RHINELANDER - Campers, hikers and fishers: you need to be on the lookout. This is the time of year drug cartels scout for places to plant marijuana in the national forests.
If you're fishing or hiking on national forest land be on the look out for these things:
Pieces of land in the middle of the forest recently cleared out, garden tools or fertilizer bags, signs of digging for mass planting and roughly built structures for shelter. There are also often piles of garbage left by growers.
"These are dangerous people. They're dangerous criminals doing illegal activity. So if you do see something that is unusual your best bet is to leave the area as quickly and quietly as possible. And if you have a good idea of where you were that would be helpful to law enforcement but we don't want you to stay and linger to try and get that kind of information," says Suzanne Flory, from the U.S. Forest Service.
Three major grow sites have been found over the past few years. Each originally discovered by people passing by.
Each ranger has hundreds of thousands of acres of forest land to look after. So the Chequamegon-Nicolet National Forest depends on your help when something illegal is happening inside.
MADISON - An aide to a Wisconsin lawmaker says Gov. Scott Walker intends to sign a bill that would put outside agencies in charge of investigating officer-involved deaths.
Craig Trost, an aide to Rep. Chris Taylor, says in an email that Walker's office notified Taylor's office that he plans to sign the bill Wednesday.
Taylor, a Madison Democrat, and Rep. Garey Bies, R-Sister Bay, developed the legislation in response to three high-profile deaths in the last 10 years. None of those incidents resulted in criminal charges.
Supporters say the new requirements will counter claims that police protect their own from consequences of using deadly force. But police observers say the bill could create conflict and confusion for Wisconsin agencies that have traditionally done the investigations themselves.
The bill passed the Legislature earlier this year.
NORTHWOODS - People in Wisconsin love their beer, but alcohol is a big problem in the Northwoods. Experts want people to remember that alcohol is a drug and should never be abused.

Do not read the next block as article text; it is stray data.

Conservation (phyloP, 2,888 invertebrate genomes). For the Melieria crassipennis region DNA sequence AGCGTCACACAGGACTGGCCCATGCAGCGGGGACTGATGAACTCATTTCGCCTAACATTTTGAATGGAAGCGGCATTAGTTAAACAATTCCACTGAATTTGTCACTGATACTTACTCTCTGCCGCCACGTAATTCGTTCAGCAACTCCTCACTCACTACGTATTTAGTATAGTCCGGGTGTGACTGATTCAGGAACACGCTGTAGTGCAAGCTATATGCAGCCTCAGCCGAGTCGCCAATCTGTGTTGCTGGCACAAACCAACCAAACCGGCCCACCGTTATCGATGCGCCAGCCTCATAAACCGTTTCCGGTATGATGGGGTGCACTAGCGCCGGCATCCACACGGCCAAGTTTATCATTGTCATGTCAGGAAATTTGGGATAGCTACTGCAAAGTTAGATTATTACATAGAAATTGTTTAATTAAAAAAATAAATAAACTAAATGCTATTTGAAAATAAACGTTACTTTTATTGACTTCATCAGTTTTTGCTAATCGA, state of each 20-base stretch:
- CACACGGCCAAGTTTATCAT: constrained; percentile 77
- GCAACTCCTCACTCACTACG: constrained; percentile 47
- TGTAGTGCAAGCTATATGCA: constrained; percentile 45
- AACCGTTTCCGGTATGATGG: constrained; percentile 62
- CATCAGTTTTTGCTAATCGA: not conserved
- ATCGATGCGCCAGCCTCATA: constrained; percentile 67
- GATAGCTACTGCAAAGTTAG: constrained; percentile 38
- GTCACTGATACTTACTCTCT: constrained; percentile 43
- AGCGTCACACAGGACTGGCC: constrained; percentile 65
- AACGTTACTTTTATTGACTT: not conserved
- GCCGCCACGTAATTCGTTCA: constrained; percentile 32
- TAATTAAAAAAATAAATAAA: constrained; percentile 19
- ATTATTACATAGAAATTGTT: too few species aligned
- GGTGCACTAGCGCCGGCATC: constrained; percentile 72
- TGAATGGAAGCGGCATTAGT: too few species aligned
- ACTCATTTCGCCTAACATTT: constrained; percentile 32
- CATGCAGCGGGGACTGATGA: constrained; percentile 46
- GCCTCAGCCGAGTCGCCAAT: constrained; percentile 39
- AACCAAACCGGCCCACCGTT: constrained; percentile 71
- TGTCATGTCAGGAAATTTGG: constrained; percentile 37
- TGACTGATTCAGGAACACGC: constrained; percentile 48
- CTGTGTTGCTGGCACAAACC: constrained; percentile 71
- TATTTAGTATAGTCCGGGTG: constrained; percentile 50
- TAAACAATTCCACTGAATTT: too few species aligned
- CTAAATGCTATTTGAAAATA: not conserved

Alcohol is a depressant and slows down the central nervous system. Experts feel drinking here in the Northwoods has become too normalized.
“When you talk to people even from the Northwoods community alcohol goes hand in hand with family gatherings , graduation, prom, hunting, snowmobiling, recreational activities,” says Katie Kennedy, Options Counseling Service Clinician. “It's kind of created this normalized look at alcohol that it's okay to do that in these environments or in these situations when it actually really increases risks.”
It's not just adults that have alcohol problems. Kids under 21 are finding unique ways to abuse the drug. Some have even resorted to snorting alcohol as a means to get drunk faster.
“What happens anytime you ingest a substance as far as snorting like right into your nose it goes into your mucus membrane,” says Kennedy. “So instead of drinking alcohol whereas it's processed through your system it's a process, the alcohol goes immediately into your body into your blood stream it affects you a lot quicker.”
In 2012 Wisconsin was the number one state for binge drinking. That's according to the Center for Disease Control. April is alcohol awareness month.
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